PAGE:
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Haza

P-47 Ability to Sustain Damage

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Gents,

 

I have just watched a DVD (bought for me by my kids) documentary on the History channel (youtube link below) regarding the P-47 and the one thing that keeps being repeated is how much damage that they could take or that they could catch fire and still carry on.  Therefore, will this ability be modeled in the forthcoming Battle Of Bodenplatte and if so would it be possible to understand how and why these aircraft were able to sustain such damage (apart from them being big and having an air cooled radial).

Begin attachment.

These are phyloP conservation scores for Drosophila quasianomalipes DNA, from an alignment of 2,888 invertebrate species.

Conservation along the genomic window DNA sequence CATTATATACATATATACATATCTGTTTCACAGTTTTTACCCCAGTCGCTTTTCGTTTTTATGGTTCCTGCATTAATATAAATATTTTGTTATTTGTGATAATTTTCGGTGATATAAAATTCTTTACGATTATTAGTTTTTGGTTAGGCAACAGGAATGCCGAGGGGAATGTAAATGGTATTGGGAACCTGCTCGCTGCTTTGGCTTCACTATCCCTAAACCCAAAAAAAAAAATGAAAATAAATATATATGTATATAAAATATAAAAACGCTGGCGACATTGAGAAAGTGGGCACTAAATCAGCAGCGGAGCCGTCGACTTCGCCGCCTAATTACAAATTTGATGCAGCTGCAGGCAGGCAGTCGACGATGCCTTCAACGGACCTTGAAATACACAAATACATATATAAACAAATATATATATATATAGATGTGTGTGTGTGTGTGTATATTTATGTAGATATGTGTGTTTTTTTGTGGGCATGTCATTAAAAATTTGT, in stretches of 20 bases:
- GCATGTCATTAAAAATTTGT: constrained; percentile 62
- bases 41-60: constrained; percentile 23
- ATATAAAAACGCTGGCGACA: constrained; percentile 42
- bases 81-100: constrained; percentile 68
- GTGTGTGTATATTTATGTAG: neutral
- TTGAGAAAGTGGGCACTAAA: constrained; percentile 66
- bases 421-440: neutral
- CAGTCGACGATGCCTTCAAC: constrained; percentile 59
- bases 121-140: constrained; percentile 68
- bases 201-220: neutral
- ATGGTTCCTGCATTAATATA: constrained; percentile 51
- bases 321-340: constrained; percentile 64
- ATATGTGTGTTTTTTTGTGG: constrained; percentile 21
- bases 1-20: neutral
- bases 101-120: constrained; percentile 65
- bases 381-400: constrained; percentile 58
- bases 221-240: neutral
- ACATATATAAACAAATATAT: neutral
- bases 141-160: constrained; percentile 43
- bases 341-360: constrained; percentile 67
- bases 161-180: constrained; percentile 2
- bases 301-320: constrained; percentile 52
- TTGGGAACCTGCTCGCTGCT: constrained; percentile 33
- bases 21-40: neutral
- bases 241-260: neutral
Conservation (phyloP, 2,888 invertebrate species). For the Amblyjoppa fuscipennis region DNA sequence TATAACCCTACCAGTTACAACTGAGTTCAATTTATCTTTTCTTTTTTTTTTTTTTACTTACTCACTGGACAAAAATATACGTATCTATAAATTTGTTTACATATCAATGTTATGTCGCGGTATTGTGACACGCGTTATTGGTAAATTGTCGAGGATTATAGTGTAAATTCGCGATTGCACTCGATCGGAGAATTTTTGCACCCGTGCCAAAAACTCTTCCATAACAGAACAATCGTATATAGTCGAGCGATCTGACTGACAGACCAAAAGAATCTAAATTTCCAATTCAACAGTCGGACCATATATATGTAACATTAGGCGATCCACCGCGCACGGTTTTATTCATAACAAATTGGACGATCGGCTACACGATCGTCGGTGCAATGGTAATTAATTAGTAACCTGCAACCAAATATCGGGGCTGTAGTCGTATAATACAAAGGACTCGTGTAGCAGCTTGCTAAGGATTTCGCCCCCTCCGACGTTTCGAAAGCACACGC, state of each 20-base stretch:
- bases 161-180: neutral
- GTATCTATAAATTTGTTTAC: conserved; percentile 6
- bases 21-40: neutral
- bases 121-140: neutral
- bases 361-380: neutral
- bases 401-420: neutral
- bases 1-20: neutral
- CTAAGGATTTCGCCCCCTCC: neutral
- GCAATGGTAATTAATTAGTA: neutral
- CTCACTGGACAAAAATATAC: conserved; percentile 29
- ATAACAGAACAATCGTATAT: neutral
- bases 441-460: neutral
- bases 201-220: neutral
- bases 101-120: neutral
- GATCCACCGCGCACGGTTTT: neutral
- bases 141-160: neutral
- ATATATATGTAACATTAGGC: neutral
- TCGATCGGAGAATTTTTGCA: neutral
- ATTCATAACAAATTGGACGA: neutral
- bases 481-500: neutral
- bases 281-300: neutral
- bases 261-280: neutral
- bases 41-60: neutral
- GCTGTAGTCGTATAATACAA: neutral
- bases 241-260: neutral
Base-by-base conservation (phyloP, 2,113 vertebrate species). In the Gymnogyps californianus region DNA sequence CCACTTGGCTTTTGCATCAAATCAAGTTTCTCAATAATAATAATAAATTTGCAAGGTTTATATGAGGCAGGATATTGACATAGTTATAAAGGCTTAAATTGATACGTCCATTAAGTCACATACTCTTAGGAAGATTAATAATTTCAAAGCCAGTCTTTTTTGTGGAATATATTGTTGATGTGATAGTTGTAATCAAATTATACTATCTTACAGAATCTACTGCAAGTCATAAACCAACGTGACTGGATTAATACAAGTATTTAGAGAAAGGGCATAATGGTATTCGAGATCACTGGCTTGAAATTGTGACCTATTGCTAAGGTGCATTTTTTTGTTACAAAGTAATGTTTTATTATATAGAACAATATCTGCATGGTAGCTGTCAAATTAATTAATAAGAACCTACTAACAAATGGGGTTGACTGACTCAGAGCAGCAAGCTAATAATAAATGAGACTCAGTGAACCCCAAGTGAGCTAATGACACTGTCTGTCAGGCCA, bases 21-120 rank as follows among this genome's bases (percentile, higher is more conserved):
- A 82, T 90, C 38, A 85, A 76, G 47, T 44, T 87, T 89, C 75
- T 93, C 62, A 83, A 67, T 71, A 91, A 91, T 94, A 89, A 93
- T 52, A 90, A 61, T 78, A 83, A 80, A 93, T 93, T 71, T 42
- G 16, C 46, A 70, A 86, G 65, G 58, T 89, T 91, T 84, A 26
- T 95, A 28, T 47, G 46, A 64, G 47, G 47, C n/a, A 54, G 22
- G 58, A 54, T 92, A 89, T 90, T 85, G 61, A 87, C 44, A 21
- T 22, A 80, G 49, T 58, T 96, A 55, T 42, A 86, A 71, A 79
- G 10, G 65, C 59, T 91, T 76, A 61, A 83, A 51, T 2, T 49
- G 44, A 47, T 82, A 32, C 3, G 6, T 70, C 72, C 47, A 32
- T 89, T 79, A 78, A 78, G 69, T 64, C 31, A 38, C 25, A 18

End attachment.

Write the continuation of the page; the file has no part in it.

The P-47 was one of the first model kits (airfix) that I built in about 1978 so I have always had a real interest in this frame although watching the documentary today, I just did not appreciate how resilliant it was.

 

Thank you in advance

 

 

Edited by Haza
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I read about how the U.S. design loads were higher than used in other countries. It costed more weight but could improve damage resilience. The Jug had a hefty turbocharger in the back, too - the R2800 could still (probably) work without it so it acted as a shield, so were ducts.

Then we have survival bias - only lucky could return and tell about it.

Edited by Ehret

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Survivorship bias plus decent pilot armour and large size. Many parts could be hit without endangering critical components.